Official GBG program lockup
A lockup represents the program’s identity, creates recognition, and should be used in a consistent way. The GBG lockup consists of:
- A logomark: “8” symbol that contains all 4 Google colors. It represents the interconnectivity of business communities, both locally and globally, where information and knowledge are free- flowing, continuous, and shared.
- A logotype: Product Sans font is used to indicate the official program name (GBG).
How to use the GBG lockup
Rules are in place to ensure consistent branding of the GBG program across the community.
Localize the lockup; always use the English version and localize comms instead.
Alter or distort the official lockup in any way.
Use a knockout version unless absolutely necessary for print/swag.
If using a flat knockout lockup don’t apply any color besides white.
Alter color, shape, or proportions.
Rotate or flip it in any direction.
Replace the logotype with a different typeface.
Use the lockup on a poorly contrasting or busy background.
Overlap or crowd the lockup with other elements including text or artwork.
Code of conduct
When you join our programs, you’re joining a community. And like any growing community, a few ground rules about expected behavior are good for everyone. These guidelines cover both online (e.g. mailing lists, social channels) and offline (e.g. in-person meetups) behavior.
Violations of this code of conduct can result in members being removed from the program. Use your best judgement, and if you’d like more clarity or have questions feel free to reach out.
Be nice. We're all part of the same community, so be friendly, welcoming, and generally a nice person. Be someone that other people want to be around.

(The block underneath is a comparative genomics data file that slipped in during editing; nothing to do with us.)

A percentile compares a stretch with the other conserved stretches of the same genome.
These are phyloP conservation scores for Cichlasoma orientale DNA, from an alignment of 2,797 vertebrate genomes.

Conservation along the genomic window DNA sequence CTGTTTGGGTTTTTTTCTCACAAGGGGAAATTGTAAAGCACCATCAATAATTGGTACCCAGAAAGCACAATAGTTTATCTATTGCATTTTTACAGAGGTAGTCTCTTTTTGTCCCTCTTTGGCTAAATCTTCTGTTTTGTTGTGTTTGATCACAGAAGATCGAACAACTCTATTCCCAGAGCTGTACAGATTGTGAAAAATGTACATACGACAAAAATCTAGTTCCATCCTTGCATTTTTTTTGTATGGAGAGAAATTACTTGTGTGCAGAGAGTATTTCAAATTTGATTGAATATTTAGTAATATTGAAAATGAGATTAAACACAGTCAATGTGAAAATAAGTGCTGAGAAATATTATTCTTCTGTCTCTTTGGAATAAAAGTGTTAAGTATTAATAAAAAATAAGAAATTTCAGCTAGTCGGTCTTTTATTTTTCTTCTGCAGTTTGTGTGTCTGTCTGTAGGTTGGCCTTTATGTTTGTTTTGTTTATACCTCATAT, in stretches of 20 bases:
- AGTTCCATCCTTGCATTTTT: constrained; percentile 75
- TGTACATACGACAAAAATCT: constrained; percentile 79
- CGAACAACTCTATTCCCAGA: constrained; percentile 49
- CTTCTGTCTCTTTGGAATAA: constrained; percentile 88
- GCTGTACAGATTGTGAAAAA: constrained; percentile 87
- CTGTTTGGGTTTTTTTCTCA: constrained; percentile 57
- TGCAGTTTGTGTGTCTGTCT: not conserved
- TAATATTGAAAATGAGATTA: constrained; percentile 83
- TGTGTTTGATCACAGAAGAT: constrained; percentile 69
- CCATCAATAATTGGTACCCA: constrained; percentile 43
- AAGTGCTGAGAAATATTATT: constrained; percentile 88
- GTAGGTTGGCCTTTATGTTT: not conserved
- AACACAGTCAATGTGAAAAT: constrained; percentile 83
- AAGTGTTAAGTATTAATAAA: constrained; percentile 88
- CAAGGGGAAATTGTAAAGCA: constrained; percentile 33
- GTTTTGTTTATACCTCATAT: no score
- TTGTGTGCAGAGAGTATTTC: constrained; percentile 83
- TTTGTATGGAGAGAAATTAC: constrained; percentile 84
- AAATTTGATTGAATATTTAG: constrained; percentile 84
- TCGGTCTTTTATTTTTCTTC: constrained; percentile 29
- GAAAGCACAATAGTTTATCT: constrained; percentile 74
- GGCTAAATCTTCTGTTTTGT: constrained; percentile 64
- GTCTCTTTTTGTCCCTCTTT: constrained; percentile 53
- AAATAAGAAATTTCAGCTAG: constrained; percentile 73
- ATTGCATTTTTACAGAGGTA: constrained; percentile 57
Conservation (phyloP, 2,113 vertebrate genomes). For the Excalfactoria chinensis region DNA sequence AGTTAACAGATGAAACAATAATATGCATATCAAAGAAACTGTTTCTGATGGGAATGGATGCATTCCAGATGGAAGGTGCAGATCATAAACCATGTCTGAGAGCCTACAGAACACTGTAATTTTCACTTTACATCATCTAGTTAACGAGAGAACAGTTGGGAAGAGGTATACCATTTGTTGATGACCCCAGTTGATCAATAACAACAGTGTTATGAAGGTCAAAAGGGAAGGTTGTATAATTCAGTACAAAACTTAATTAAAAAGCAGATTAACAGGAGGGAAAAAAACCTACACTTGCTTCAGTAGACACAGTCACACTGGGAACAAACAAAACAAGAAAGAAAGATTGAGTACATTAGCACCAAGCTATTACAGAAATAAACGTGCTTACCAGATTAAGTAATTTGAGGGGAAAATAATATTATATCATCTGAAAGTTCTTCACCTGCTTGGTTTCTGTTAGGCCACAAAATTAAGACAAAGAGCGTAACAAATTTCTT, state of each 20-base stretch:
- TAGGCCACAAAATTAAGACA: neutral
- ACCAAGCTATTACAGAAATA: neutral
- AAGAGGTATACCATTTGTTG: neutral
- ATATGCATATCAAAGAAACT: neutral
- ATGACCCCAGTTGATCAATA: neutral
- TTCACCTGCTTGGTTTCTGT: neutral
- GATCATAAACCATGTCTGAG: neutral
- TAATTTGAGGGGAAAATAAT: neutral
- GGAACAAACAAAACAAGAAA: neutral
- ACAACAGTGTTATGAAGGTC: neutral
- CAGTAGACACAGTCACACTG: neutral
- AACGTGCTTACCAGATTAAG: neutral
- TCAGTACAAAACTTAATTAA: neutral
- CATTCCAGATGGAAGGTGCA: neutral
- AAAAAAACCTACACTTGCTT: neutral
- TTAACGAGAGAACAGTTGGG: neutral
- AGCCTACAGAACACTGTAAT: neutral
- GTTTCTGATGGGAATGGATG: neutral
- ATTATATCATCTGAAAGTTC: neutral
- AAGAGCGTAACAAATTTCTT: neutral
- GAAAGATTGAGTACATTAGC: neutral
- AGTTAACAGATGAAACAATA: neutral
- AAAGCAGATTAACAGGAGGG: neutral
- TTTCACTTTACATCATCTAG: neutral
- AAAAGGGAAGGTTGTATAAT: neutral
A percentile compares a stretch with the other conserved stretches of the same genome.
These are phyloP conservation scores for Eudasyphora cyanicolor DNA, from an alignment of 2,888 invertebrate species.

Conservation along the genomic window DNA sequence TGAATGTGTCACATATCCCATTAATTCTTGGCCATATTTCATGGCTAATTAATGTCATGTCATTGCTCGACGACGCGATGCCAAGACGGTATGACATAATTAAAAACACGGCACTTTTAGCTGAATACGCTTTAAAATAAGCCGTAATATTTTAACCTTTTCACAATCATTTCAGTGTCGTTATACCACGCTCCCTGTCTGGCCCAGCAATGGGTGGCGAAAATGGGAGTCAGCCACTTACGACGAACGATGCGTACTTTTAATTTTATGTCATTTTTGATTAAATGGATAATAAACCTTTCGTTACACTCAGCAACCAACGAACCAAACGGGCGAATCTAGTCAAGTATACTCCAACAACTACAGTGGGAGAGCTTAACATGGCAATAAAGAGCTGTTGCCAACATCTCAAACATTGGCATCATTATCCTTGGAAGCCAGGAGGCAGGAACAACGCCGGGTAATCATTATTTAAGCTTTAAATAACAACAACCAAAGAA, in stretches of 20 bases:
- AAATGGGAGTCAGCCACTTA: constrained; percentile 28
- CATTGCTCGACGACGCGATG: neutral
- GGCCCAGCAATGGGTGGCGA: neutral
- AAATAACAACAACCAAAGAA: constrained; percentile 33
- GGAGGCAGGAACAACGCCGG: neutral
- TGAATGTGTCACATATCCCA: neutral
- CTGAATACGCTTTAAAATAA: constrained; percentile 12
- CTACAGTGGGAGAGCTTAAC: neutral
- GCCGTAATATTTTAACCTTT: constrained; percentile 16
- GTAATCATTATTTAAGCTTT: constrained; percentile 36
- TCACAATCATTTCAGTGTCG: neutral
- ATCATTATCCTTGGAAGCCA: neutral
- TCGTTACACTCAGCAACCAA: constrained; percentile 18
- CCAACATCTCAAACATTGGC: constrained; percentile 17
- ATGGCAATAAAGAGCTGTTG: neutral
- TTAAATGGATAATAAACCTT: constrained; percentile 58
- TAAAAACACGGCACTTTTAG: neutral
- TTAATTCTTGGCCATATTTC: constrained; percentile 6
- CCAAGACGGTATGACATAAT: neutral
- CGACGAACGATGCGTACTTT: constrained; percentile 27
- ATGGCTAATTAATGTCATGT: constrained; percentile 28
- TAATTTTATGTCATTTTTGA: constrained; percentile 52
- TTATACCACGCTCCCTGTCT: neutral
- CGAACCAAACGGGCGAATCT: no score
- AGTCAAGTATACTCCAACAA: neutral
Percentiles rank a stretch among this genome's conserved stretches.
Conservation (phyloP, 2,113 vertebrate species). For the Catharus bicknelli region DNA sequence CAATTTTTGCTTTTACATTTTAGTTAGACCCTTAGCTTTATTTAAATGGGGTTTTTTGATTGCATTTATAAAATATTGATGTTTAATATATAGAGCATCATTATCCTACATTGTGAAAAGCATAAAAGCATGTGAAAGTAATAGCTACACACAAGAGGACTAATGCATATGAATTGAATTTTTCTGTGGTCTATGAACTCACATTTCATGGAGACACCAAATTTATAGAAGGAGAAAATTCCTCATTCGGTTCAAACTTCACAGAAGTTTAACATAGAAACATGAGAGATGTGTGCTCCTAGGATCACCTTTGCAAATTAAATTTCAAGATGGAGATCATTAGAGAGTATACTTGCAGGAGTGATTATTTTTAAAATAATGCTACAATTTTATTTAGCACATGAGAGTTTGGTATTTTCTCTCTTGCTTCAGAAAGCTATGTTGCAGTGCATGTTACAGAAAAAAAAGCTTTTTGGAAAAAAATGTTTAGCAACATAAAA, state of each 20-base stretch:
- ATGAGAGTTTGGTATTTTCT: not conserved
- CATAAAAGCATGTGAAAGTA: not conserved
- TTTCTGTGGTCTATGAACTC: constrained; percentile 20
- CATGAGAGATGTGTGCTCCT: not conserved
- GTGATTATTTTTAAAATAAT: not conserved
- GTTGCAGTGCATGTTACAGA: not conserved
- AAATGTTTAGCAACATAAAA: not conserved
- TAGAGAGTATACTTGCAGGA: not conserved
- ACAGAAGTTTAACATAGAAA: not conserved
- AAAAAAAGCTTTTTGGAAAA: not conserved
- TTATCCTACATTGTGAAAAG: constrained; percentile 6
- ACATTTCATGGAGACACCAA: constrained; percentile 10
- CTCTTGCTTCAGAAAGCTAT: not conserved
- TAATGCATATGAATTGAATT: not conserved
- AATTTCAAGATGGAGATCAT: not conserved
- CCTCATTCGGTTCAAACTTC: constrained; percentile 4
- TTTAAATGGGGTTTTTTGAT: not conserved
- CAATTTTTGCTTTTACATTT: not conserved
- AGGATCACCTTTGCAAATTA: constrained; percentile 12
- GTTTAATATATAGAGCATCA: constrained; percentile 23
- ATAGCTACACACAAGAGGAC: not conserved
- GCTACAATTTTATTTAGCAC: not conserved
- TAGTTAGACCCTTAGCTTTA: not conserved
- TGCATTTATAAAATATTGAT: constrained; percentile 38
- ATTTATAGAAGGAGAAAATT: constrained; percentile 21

Be respectful and constructive. Remember to be respectful and constructive with your communication to fellow members. Don't get into flamewars, make personal attacks, vent, or rant unconstructively. Everyone should take responsibility for the community and take the initiative to diffuse tension and stop a negative thread as early as possible.
Be collaborative. Work together! We can learn a lot from each other. Share knowledge, and help each other out.
Participate. Join in on discussions, show up for in-person meetings regularly, offer feedback, and help implement that feedback.
Step down considerately. If you have some form of responsibility in your community, be aware of your own constraints. If you know that a new job or personal situation will limit your time, find someone who can take over for you and transfer the relevant information (contacts, passwords, etc.) for a smooth transition.
Basic etiquette for online discussions. Don’t send messages to a big list that only need to go to one person. Keep off-topic conversations to a minimum. Don’t be spammy by advertising or promoting personal projects which are off-topic.